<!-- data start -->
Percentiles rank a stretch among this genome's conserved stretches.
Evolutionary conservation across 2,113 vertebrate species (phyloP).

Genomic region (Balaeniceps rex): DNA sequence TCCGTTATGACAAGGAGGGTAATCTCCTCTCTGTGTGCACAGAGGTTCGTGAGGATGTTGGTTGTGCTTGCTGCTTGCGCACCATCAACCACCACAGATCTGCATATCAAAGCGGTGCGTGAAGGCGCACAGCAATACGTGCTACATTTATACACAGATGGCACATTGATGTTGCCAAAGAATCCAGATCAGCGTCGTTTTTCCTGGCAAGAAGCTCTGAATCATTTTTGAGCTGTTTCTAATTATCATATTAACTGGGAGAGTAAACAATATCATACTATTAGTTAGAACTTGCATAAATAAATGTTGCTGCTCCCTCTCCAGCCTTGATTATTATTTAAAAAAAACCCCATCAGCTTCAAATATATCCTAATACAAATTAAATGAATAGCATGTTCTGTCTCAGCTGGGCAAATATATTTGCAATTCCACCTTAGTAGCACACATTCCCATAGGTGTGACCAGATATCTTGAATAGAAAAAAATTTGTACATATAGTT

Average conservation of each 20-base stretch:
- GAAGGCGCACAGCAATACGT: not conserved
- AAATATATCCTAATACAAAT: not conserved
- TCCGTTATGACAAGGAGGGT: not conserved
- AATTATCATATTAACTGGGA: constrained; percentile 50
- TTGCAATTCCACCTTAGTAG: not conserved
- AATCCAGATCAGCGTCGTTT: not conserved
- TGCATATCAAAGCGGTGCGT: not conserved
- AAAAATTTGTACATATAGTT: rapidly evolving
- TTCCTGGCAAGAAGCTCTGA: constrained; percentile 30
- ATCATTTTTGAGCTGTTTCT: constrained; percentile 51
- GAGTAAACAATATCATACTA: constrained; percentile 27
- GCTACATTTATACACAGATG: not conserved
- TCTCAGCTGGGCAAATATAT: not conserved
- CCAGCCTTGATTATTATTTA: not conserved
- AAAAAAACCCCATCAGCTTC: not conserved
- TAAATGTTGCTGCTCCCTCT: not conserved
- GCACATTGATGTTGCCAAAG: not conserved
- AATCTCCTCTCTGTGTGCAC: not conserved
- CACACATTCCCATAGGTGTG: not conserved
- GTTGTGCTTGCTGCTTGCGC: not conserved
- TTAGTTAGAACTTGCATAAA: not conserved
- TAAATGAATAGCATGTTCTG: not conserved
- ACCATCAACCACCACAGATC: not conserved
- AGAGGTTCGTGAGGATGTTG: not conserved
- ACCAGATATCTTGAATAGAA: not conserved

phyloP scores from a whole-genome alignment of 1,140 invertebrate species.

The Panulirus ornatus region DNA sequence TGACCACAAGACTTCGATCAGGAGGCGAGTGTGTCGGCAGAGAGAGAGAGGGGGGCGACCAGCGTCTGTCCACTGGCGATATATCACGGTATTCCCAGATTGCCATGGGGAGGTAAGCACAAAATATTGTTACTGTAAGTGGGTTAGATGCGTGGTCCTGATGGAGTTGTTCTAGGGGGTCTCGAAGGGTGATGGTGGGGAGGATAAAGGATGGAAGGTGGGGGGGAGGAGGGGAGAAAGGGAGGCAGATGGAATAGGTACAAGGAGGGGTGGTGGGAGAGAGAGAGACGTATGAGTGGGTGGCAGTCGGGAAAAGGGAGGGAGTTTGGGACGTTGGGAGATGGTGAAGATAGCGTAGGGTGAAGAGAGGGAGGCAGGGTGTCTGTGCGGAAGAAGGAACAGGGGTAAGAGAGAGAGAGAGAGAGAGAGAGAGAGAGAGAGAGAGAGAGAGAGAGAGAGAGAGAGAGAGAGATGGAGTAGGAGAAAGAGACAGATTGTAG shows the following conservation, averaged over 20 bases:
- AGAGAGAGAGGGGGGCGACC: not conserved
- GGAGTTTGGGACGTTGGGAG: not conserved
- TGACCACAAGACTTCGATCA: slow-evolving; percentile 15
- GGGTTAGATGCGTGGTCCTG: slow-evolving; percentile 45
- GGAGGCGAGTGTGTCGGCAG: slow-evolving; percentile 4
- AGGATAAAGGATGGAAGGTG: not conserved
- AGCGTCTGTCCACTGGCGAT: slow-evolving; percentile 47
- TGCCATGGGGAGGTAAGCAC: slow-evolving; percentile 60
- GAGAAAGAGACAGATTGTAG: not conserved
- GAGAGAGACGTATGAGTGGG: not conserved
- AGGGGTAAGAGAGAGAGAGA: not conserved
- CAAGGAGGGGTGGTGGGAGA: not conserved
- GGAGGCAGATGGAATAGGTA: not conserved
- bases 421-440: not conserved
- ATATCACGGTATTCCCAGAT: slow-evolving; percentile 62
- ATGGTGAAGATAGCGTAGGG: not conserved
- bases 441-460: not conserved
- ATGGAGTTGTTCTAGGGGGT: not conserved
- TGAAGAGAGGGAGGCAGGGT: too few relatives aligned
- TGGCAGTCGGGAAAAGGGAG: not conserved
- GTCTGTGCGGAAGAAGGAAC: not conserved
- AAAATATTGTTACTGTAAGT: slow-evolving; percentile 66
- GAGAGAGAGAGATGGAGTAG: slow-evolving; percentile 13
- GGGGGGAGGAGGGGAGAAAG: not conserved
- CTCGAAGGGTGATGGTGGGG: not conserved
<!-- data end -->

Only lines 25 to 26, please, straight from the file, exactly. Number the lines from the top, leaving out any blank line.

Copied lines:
- TTAGTTAGAACTTGCATAAA: not conserved
- TAAATGAATAGCATGTTCTG: not conserved